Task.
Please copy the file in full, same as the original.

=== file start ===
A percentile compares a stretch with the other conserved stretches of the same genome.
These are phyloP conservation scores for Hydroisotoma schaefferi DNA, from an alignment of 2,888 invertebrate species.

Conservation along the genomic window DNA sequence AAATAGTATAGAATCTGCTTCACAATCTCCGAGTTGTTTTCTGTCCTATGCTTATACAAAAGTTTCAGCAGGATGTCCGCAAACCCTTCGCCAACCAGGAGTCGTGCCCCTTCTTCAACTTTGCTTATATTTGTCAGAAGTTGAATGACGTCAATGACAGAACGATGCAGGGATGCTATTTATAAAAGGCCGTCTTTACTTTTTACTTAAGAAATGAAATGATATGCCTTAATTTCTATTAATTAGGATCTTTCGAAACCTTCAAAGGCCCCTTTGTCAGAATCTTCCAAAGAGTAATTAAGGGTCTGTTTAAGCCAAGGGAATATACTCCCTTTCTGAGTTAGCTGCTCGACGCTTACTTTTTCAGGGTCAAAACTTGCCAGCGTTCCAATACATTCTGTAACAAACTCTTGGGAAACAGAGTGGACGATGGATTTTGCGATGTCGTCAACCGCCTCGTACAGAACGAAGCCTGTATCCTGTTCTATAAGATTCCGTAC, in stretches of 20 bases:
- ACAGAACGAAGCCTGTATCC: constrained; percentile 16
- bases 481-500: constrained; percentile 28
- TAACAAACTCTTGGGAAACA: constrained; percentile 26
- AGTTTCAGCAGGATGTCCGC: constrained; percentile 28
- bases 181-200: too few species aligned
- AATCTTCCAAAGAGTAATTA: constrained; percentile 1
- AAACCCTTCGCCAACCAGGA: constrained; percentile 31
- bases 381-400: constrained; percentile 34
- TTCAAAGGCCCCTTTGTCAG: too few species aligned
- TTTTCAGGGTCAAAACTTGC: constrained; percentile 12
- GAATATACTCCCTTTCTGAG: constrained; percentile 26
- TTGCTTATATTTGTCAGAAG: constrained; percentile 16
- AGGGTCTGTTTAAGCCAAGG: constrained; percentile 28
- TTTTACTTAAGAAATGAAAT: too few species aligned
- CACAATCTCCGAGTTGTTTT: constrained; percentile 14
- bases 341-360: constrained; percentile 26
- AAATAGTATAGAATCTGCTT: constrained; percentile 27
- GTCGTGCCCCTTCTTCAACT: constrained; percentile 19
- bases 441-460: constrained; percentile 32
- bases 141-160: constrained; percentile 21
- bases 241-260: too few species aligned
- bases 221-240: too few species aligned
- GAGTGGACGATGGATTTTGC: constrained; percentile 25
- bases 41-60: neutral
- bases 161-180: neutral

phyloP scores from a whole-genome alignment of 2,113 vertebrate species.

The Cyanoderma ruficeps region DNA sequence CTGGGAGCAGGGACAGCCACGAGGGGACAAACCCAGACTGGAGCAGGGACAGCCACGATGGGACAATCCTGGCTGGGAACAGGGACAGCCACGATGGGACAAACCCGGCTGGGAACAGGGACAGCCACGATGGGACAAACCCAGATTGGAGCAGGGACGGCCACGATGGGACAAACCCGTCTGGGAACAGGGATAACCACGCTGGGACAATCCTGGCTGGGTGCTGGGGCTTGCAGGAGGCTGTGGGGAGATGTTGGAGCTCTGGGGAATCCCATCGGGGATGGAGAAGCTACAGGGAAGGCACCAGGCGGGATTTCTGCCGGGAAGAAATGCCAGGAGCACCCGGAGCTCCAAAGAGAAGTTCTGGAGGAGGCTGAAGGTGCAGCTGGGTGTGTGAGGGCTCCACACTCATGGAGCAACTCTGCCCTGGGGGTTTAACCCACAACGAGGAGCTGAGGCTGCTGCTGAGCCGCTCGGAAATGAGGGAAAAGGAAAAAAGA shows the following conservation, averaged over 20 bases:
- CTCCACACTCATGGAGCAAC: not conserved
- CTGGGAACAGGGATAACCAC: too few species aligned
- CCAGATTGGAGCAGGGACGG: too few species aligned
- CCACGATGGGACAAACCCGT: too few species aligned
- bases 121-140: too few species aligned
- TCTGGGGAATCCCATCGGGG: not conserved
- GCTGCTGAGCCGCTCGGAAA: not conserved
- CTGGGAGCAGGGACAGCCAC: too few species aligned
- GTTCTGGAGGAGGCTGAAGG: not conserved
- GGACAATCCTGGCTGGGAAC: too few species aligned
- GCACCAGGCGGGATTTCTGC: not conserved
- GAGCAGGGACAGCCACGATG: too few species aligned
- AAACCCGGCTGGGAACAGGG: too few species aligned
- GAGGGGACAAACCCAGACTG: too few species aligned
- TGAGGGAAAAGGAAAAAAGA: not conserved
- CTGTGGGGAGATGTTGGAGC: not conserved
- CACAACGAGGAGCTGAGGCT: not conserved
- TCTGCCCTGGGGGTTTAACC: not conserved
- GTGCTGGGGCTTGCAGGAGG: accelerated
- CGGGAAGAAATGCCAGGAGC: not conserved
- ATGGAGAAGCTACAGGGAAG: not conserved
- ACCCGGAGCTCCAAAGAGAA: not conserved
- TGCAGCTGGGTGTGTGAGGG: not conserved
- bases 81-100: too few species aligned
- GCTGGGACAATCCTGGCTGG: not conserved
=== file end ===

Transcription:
A percentile compares a stretch with the other conserved stretches of the same genome.
These are phyloP conservation scores for Hydroisotoma schaefferi DNA, from an alignment of 2,888 invertebrate species.

Conservation along the genomic window DNA sequence AAATAGTATAGAATCTGCTTCACAATCTCCGAGTTGTTTTCTGTCCTATGCTTATACAAAAGTTTCAGCAGGATGTCCGCAAACCCTTCGCCAACCAGGAGTCGTGCCCCTTCTTCAACTTTGCTTATATTTGTCAGAAGTTGAATGACGTCAATGACAGAACGATGCAGGGATGCTATTTATAAAAGGCCGTCTTTACTTTTTACTTAAGAAATGAAATGATATGCCTTAATTTCTATTAATTAGGATCTTTCGAAACCTTCAAAGGCCCCTTTGTCAGAATCTTCCAAAGAGTAATTAAGGGTCTGTTTAAGCCAAGGGAATATACTCCCTTTCTGAGTTAGCTGCTCGACGCTTACTTTTTCAGGGTCAAAACTTGCCAGCGTTCCAATACATTCTGTAACAAACTCTTGGGAAACAGAGTGGACGATGGATTTTGCGATGTCGTCAACCGCCTCGTACAGAACGAAGCCTGTATCCTGTTCTATAAGATTCCGTAC, in stretches of 20 bases:
- ACAGAACGAAGCCTGTATCC: constrained; percentile 16
- bases 481-500: constrained; percentile 28
- TAACAAACTCTTGGGAAACA: constrained; percentile 26
- AGTTTCAGCAGGATGTCCGC: constrained; percentile 28
- bases 181-200: too few species aligned
- AATCTTCCAAAGAGTAATTA: constrained; percentile 1
- AAACCCTTCGCCAACCAGGA: constrained; percentile 31
- bases 381-400: constrained; percentile 34
- TTCAAAGGCCCCTTTGTCAG: too few species aligned
- TTTTCAGGGTCAAAACTTGC: constrained; percentile 12
- GAATATACTCCCTTTCTGAG: constrained; percentile 26
- TTGCTTATATTTGTCAGAAG: constrained; percentile 16
- AGGGTCTGTTTAAGCCAAGG: constrained; percentile 28
- TTTTACTTAAGAAATGAAAT: too few species aligned
- CACAATCTCCGAGTTGTTTT: constrained; percentile 14
- bases 341-360: constrained; percentile 26
- AAATAGTATAGAATCTGCTT: constrained; percentile 27
- GTCGTGCCCCTTCTTCAACT: constrained; percentile 19
- bases 441-460: constrained; percentile 32
- bases 141-160: constrained; percentile 21
- bases 241-260: too few species aligned
- bases 221-240: too few species aligned
- GAGTGGACGATGGATTTTGC: constrained; percentile 25
- bases 41-60: neutral
- bases 161-180: neutral

phyloP scores from a whole-genome alignment of 2,113 vertebrate species.

The Cyanoderma ruficeps region DNA sequence CTGGGAGCAGGGACAGCCACGAGGGGACAAACCCAGACTGGAGCAGGGACAGCCACGATGGGACAATCCTGGCTGGGAACAGGGACAGCCACGATGGGACAAACCCGGCTGGGAACAGGGACAGCCACGATGGGACAAACCCAGATTGGAGCAGGGACGGCCACGATGGGACAAACCCGTCTGGGAACAGGGATAACCACGCTGGGACAATCCTGGCTGGGTGCTGGGGCTTGCAGGAGGCTGTGGGGAGATGTTGGAGCTCTGGGGAATCCCATCGGGGATGGAGAAGCTACAGGGAAGGCACCAGGCGGGATTTCTGCCGGGAAGAAATGCCAGGAGCACCCGGAGCTCCAAAGAGAAGTTCTGGAGGAGGCTGAAGGTGCAGCTGGGTGTGTGAGGGCTCCACACTCATGGAGCAACTCTGCCCTGGGGGTTTAACCCACAACGAGGAGCTGAGGCTGCTGCTGAGCCGCTCGGAAATGAGGGAAAAGGAAAAAAGA shows the following conservation, averaged over 20 bases:
- CTCCACACTCATGGAGCAAC: not conserved
- CTGGGAACAGGGATAACCAC: too few species aligned
- CCAGATTGGAGCAGGGACGG: too few species aligned
- CCACGATGGGACAAACCCGT: too few species aligned
- bases 121-140: too few species aligned
- TCTGGGGAATCCCATCGGGG: not conserved
- GCTGCTGAGCCGCTCGGAAA: not conserved
- CTGGGAGCAGGGACAGCCAC: too few species aligned
- GTTCTGGAGGAGGCTGAAGG: not conserved
- GGACAATCCTGGCTGGGAAC: too few species aligned
- GCACCAGGCGGGATTTCTGC: not conserved
- GAGCAGGGACAGCCACGATG: too few species aligned
- AAACCCGGCTGGGAACAGGG: too few species aligned
- GAGGGGACAAACCCAGACTG: too few species aligned
- TGAGGGAAAAGGAAAAAAGA: not conserved
- CTGTGGGGAGATGTTGGAGC: not conserved
- CACAACGAGGAGCTGAGGCT: not conserved
- TCTGCCCTGGGGGTTTAACC: not conserved
- GTGCTGGGGCTTGCAGGAGG: accelerated
- CGGGAAGAAATGCCAGGAGC: not conserved
- ATGGAGAAGCTACAGGGAAG: not conserved
- ACCCGGAGCTCCAAAGAGAA: not conserved
- TGCAGCTGGGTGTGTGAGGG: not conserved
- bases 81-100: too few species aligned
- GCTGGGACAATCCTGGCTGG: not conserved